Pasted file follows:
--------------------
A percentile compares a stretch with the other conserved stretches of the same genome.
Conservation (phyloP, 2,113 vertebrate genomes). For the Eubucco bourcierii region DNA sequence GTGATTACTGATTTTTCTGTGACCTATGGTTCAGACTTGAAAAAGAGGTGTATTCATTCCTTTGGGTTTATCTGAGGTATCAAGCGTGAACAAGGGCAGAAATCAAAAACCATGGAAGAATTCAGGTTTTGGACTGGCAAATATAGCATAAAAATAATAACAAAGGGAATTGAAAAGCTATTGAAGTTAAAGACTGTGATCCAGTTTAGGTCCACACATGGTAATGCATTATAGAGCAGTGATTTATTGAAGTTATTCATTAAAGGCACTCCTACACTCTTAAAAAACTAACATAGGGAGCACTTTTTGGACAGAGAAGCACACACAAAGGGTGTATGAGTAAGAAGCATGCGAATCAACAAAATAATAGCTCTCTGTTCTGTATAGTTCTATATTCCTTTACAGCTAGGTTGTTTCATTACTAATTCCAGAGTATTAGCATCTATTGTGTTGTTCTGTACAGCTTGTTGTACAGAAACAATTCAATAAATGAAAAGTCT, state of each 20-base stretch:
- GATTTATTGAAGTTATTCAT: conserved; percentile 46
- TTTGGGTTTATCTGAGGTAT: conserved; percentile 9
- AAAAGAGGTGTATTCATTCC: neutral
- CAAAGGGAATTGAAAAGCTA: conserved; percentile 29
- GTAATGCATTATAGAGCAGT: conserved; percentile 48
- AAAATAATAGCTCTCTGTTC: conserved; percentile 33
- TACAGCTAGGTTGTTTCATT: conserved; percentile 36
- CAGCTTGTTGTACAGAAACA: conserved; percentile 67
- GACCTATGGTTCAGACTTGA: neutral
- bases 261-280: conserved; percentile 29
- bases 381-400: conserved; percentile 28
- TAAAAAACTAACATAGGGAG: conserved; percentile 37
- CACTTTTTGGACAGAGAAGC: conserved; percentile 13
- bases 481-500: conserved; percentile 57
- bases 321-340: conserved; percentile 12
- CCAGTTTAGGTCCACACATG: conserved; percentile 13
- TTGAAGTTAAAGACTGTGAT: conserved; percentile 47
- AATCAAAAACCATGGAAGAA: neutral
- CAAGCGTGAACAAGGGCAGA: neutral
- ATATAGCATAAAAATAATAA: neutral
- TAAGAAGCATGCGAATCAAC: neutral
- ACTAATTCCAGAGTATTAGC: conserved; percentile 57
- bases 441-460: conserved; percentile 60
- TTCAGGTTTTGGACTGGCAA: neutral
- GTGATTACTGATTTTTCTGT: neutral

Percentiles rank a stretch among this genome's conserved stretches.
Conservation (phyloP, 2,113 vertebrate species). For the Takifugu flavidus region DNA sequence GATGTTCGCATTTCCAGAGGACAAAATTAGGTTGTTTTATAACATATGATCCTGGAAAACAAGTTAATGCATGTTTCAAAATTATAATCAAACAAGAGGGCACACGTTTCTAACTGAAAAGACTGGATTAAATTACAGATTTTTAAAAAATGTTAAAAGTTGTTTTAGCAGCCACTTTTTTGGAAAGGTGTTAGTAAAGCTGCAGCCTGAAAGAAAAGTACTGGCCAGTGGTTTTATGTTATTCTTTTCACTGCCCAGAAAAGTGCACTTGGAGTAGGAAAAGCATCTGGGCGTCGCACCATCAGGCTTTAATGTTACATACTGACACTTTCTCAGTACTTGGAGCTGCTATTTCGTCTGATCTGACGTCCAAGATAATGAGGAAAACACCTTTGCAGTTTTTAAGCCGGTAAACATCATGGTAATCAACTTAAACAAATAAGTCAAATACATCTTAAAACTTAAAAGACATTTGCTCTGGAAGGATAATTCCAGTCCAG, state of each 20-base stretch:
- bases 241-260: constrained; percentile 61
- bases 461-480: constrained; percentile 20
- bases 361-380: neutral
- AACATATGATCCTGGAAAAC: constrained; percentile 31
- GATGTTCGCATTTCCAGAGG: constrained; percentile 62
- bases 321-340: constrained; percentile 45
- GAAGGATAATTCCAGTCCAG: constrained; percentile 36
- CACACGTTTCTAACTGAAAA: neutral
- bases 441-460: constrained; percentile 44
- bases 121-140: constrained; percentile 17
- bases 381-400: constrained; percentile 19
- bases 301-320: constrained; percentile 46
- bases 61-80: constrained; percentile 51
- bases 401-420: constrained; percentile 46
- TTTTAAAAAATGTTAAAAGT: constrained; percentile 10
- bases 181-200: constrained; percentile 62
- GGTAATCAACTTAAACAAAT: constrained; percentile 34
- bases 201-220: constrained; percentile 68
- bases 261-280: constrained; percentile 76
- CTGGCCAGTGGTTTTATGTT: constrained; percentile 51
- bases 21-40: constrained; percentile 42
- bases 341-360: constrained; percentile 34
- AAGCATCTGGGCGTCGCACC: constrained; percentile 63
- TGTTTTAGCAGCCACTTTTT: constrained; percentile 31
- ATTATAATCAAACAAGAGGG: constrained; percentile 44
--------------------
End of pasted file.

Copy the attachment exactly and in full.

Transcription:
A percentile compares a stretch with the other conserved stretches of the same genome.
Conservation (phyloP, 2,113 vertebrate genomes). For the Eubucco bourcierii region DNA sequence GTGATTACTGATTTTTCTGTGACCTATGGTTCAGACTTGAAAAAGAGGTGTATTCATTCCTTTGGGTTTATCTGAGGTATCAAGCGTGAACAAGGGCAGAAATCAAAAACCATGGAAGAATTCAGGTTTTGGACTGGCAAATATAGCATAAAAATAATAACAAAGGGAATTGAAAAGCTATTGAAGTTAAAGACTGTGATCCAGTTTAGGTCCACACATGGTAATGCATTATAGAGCAGTGATTTATTGAAGTTATTCATTAAAGGCACTCCTACACTCTTAAAAAACTAACATAGGGAGCACTTTTTGGACAGAGAAGCACACACAAAGGGTGTATGAGTAAGAAGCATGCGAATCAACAAAATAATAGCTCTCTGTTCTGTATAGTTCTATATTCCTTTACAGCTAGGTTGTTTCATTACTAATTCCAGAGTATTAGCATCTATTGTGTTGTTCTGTACAGCTTGTTGTACAGAAACAATTCAATAAATGAAAAGTCT, state of each 20-base stretch:
- GATTTATTGAAGTTATTCAT: conserved; percentile 46
- TTTGGGTTTATCTGAGGTAT: conserved; percentile 9
- AAAAGAGGTGTATTCATTCC: neutral
- CAAAGGGAATTGAAAAGCTA: conserved; percentile 29
- GTAATGCATTATAGAGCAGT: conserved; percentile 48
- AAAATAATAGCTCTCTGTTC: conserved; percentile 33
- TACAGCTAGGTTGTTTCATT: conserved; percentile 36
- CAGCTTGTTGTACAGAAACA: conserved; percentile 67
- GACCTATGGTTCAGACTTGA: neutral
- bases 261-280: conserved; percentile 29
- bases 381-400: conserved; percentile 28
- TAAAAAACTAACATAGGGAG: conserved; percentile 37
- CACTTTTTGGACAGAGAAGC: conserved; percentile 13
- bases 481-500: conserved; percentile 57
- bases 321-340: conserved; percentile 12
- CCAGTTTAGGTCCACACATG: conserved; percentile 13
- TTGAAGTTAAAGACTGTGAT: conserved; percentile 47
- AATCAAAAACCATGGAAGAA: neutral
- CAAGCGTGAACAAGGGCAGA: neutral
- ATATAGCATAAAAATAATAA: neutral
- TAAGAAGCATGCGAATCAAC: neutral
- ACTAATTCCAGAGTATTAGC: conserved; percentile 57
- bases 441-460: conserved; percentile 60
- TTCAGGTTTTGGACTGGCAA: neutral
- GTGATTACTGATTTTTCTGT: neutral

Percentiles rank a stretch among this genome's conserved stretches.
Conservation (phyloP, 2,113 vertebrate species). For the Takifugu flavidus region DNA sequence GATGTTCGCATTTCCAGAGGACAAAATTAGGTTGTTTTATAACATATGATCCTGGAAAACAAGTTAATGCATGTTTCAAAATTATAATCAAACAAGAGGGCACACGTTTCTAACTGAAAAGACTGGATTAAATTACAGATTTTTAAAAAATGTTAAAAGTTGTTTTAGCAGCCACTTTTTTGGAAAGGTGTTAGTAAAGCTGCAGCCTGAAAGAAAAGTACTGGCCAGTGGTTTTATGTTATTCTTTTCACTGCCCAGAAAAGTGCACTTGGAGTAGGAAAAGCATCTGGGCGTCGCACCATCAGGCTTTAATGTTACATACTGACACTTTCTCAGTACTTGGAGCTGCTATTTCGTCTGATCTGACGTCCAAGATAATGAGGAAAACACCTTTGCAGTTTTTAAGCCGGTAAACATCATGGTAATCAACTTAAACAAATAAGTCAAATACATCTTAAAACTTAAAAGACATTTGCTCTGGAAGGATAATTCCAGTCCAG, state of each 20-base stretch:
- bases 241-260: constrained; percentile 61
- bases 461-480: constrained; percentile 20
- bases 361-380: neutral
- AACATATGATCCTGGAAAAC: constrained; percentile 31
- GATGTTCGCATTTCCAGAGG: constrained; percentile 62
- bases 321-340: constrained; percentile 45
- GAAGGATAATTCCAGTCCAG: constrained; percentile 36
- CACACGTTTCTAACTGAAAA: neutral
- bases 441-460: constrained; percentile 44
- bases 121-140: constrained; percentile 17
- bases 381-400: constrained; percentile 19
- bases 301-320: constrained; percentile 46
- bases 61-80: constrained; percentile 51
- bases 401-420: constrained; percentile 46
- TTTTAAAAAATGTTAAAAGT: constrained; percentile 10
- bases 181-200: constrained; percentile 62
- GGTAATCAACTTAAACAAAT: constrained; percentile 34
- bases 201-220: constrained; percentile 68
- bases 261-280: constrained; percentile 76
- CTGGCCAGTGGTTTTATGTT: constrained; percentile 51
- bases 21-40: constrained; percentile 42
- bases 341-360: constrained; percentile 34
- AAGCATCTGGGCGTCGCACC: constrained; percentile 63
- TGTTTTAGCAGCCACTTTTT: constrained; percentile 31
- ATTATAATCAAACAAGAGGG: constrained; percentile 44